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Re: [patch] fix pre-/post- in-/decrement

Daniel Jacobowitz wrote:
> On Mon, Oct 04, 2010 at 11:57:47PM +0200, Ulrich Weigand wrote:
> > It would appear that even the current behavior, as shown in your trace,
> > already contains an unnecessary load.  There should be no need to perform
> > a memory read to evaluate "print *$p = 1".
> In fact, we rely on this unintuitive behavior.  If you write to any
> kind of memory other than RAM, then it's not possible for GDB to
> predict what value was actually written.  Suppose you write a value to
> ROM with "print"; GDB should show the old value, to reflect that the
> variable was not modified.

Well, this behavior clearly seems an accident in the current code;
you get this only if the target of the assignment happened to be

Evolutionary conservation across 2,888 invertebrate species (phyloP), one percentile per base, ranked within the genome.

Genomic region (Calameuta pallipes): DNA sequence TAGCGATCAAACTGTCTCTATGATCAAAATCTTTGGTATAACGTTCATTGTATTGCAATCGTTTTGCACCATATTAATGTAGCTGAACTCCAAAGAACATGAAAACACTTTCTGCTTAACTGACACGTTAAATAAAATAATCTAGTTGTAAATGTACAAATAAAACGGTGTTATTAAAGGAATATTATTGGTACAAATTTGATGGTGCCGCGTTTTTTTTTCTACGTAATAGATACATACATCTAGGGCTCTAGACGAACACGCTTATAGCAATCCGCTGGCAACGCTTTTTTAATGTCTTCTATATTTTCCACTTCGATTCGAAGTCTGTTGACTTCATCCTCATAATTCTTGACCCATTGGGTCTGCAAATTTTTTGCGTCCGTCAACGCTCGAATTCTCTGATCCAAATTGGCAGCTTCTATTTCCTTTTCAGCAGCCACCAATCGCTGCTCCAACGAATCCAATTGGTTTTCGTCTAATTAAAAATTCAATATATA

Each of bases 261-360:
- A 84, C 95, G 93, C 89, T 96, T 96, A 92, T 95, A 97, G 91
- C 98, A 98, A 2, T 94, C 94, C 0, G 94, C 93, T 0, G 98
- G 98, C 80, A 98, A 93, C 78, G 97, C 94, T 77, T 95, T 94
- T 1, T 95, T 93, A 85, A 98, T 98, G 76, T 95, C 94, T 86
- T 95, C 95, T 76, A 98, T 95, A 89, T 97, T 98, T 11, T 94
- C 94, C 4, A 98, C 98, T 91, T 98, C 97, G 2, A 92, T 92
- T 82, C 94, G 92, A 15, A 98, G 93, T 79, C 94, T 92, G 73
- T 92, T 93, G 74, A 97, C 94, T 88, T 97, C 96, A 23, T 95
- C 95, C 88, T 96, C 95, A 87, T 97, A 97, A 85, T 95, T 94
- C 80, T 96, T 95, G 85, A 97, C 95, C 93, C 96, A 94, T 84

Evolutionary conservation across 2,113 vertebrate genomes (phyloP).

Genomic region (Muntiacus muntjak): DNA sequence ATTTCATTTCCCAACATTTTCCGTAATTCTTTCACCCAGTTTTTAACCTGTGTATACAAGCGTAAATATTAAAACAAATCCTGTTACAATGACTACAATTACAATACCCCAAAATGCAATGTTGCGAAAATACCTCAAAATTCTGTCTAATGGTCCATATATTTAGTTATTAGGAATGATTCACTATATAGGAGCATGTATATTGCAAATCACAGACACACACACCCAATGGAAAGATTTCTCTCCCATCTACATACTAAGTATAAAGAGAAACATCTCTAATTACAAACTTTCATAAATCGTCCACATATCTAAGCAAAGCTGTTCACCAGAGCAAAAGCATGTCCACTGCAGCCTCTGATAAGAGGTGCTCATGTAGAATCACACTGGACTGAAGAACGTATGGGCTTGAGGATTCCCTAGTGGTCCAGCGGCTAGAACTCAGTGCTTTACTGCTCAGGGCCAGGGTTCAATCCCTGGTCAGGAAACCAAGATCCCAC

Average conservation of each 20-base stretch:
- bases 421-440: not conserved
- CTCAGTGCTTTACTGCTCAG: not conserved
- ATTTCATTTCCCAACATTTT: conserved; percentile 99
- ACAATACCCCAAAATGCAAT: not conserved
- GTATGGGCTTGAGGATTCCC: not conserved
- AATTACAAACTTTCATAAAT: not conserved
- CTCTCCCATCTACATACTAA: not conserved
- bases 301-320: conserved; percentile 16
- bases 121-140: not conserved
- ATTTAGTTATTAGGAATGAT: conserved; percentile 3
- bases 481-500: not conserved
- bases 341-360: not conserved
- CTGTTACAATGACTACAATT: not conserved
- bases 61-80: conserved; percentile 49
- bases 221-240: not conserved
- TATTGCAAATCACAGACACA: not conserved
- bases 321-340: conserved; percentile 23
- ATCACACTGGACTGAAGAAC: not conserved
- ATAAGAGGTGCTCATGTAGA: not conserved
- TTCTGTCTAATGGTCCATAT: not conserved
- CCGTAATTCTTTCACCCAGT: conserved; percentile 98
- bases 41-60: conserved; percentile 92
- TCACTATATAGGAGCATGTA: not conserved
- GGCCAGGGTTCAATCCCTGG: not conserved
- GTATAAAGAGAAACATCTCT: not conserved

a lazy value before value_assign.  For example, while you do get
the extra read after:
   print *$p = 1
you get *no* extra read after:
   print *$p += 1

This seems inconsistent, at the very least.

In any case, I'm wondering a bit why you prefer this behavior; this
seems to have quite unexpected consequences to me:

- If you execute "set *$p = *$q = 0" and the write to *$q fails,
  do you really expect *$p to be set to the old value of *$q
  instead of to 0?

- If *$p is a memory-mapped register where reading and writing have
  different effects, should assigning to *$p really trigger *both*
  a write and a read cycle, even though a C assignment wouldn't?

- In the case you refer to where writing to ROM fails, shouldn't
  we actually get an error thrown anyway?  Writing to an unmapped
  address does that as well ...


  Dr. Ulrich Weigand
  GNU Toolchain for Linux on System z and Cell BE

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